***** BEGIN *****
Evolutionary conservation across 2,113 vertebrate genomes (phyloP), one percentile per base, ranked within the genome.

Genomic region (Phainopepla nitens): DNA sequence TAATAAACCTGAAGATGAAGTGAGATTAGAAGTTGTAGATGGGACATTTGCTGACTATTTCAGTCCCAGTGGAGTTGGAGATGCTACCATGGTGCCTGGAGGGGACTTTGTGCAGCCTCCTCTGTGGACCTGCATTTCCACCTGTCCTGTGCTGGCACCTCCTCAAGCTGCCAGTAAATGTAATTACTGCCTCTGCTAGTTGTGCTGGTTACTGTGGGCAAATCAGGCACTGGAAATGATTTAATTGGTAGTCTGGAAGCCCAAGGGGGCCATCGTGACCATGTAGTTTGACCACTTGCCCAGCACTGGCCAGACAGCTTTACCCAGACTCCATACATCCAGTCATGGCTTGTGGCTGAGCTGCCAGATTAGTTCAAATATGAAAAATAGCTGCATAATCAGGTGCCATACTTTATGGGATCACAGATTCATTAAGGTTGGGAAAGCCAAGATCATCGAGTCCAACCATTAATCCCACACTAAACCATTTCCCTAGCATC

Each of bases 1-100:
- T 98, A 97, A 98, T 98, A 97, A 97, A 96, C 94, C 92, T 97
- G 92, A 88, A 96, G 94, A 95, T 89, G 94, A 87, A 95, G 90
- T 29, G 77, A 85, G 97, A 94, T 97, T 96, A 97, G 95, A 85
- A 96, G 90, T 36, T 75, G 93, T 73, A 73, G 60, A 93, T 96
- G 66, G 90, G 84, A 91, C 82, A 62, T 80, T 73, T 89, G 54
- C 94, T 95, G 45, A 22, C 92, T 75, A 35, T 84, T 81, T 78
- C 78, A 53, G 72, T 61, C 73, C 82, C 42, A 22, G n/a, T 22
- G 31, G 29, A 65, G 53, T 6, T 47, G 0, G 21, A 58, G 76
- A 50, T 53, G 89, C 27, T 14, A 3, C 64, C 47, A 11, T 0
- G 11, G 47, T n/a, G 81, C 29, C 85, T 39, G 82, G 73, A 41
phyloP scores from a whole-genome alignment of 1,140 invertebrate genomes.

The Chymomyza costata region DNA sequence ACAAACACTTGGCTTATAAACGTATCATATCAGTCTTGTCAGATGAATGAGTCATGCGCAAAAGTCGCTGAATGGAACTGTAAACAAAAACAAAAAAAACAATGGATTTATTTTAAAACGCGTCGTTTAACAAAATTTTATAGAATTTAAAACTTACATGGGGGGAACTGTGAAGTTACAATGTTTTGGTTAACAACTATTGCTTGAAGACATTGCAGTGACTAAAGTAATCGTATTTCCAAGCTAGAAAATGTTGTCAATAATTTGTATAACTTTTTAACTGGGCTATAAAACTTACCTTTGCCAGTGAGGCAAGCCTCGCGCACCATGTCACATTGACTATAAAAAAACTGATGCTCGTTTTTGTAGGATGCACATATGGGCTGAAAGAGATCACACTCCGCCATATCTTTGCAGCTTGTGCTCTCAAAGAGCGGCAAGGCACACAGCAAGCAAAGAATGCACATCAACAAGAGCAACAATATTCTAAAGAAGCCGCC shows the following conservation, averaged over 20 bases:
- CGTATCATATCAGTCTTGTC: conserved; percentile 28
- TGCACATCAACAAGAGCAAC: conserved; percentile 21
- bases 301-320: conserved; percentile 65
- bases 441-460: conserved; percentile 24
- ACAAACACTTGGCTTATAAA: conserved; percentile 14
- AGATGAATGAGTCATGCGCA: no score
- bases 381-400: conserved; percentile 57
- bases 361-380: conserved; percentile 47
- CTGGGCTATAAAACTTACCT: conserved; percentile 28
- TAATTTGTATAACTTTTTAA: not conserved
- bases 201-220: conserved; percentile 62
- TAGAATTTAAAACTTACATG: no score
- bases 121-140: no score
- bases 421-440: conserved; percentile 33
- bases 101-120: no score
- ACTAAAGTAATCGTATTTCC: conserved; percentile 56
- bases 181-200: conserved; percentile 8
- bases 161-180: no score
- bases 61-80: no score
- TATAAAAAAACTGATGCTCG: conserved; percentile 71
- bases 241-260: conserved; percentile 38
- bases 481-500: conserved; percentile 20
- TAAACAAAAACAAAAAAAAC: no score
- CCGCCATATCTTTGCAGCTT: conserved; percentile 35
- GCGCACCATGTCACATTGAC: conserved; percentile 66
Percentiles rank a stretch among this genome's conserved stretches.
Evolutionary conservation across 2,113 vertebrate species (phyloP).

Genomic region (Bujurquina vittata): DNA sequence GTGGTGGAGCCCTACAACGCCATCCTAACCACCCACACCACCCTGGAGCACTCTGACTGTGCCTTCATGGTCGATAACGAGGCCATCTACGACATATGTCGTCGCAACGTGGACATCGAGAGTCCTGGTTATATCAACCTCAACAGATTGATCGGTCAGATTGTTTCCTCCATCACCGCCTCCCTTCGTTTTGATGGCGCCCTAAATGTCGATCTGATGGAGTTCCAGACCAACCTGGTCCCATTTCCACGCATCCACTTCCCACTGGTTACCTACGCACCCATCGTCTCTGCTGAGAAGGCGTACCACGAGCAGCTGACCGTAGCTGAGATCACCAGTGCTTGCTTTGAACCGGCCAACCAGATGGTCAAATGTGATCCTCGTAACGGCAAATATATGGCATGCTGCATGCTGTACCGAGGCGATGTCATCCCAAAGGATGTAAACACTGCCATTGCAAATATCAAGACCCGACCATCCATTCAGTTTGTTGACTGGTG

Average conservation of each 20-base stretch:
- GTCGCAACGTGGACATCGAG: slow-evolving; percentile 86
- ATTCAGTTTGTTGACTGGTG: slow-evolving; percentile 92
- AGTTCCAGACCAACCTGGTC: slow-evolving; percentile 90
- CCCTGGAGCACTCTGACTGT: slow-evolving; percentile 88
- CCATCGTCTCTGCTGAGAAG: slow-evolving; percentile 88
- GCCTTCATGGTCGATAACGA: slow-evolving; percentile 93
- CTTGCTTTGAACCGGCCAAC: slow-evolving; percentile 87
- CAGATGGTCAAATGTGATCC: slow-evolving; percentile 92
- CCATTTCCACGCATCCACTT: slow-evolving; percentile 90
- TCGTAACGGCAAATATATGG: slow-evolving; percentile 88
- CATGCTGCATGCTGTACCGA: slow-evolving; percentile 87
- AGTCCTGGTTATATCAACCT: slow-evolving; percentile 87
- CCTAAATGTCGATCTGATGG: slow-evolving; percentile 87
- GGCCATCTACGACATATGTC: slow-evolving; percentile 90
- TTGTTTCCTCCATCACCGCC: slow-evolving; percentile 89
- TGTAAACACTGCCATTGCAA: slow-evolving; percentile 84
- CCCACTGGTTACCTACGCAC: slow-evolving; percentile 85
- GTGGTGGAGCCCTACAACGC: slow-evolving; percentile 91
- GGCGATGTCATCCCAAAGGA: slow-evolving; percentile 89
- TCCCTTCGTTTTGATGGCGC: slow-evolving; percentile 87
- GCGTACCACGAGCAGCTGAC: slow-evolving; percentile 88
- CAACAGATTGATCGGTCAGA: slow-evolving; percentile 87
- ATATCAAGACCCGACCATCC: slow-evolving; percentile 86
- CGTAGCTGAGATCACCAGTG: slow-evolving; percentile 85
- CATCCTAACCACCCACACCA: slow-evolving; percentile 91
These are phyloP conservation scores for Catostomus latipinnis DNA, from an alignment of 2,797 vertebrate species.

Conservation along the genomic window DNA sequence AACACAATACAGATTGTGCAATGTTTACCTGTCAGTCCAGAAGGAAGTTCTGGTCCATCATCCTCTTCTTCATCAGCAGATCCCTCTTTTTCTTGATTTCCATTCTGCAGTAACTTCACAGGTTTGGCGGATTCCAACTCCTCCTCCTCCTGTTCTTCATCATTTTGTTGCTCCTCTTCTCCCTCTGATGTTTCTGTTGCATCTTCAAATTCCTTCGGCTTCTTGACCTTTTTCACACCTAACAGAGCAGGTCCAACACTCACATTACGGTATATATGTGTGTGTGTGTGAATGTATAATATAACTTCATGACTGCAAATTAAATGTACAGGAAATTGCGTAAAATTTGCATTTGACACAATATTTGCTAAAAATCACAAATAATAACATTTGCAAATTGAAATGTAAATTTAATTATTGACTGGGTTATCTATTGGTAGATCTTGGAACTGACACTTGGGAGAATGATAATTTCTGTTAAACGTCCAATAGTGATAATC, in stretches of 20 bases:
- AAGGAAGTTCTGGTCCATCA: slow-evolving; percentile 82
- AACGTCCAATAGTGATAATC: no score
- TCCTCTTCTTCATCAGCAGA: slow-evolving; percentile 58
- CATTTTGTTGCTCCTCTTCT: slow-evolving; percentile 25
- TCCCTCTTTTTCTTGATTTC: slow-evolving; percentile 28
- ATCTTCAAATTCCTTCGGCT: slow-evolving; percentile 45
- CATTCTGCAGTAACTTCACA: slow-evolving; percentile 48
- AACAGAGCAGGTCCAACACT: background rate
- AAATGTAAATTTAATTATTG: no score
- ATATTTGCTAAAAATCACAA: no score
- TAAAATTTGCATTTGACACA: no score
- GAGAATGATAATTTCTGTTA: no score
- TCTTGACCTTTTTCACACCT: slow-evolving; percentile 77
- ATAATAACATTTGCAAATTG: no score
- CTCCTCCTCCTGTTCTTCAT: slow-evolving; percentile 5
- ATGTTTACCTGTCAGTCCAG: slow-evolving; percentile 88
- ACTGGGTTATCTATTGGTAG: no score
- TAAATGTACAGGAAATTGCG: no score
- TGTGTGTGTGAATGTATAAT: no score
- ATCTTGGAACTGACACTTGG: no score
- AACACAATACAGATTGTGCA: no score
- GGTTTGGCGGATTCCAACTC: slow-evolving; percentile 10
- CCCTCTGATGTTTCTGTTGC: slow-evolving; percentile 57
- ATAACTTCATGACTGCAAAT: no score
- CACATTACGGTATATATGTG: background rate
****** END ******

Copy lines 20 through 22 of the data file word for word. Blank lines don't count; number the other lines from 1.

- ACAAACACTTGGCTTATAAA: conserved; percentile 14
- AGATGAATGAGTCATGCGCA: no score
- bases 381-400: conserved; percentile 57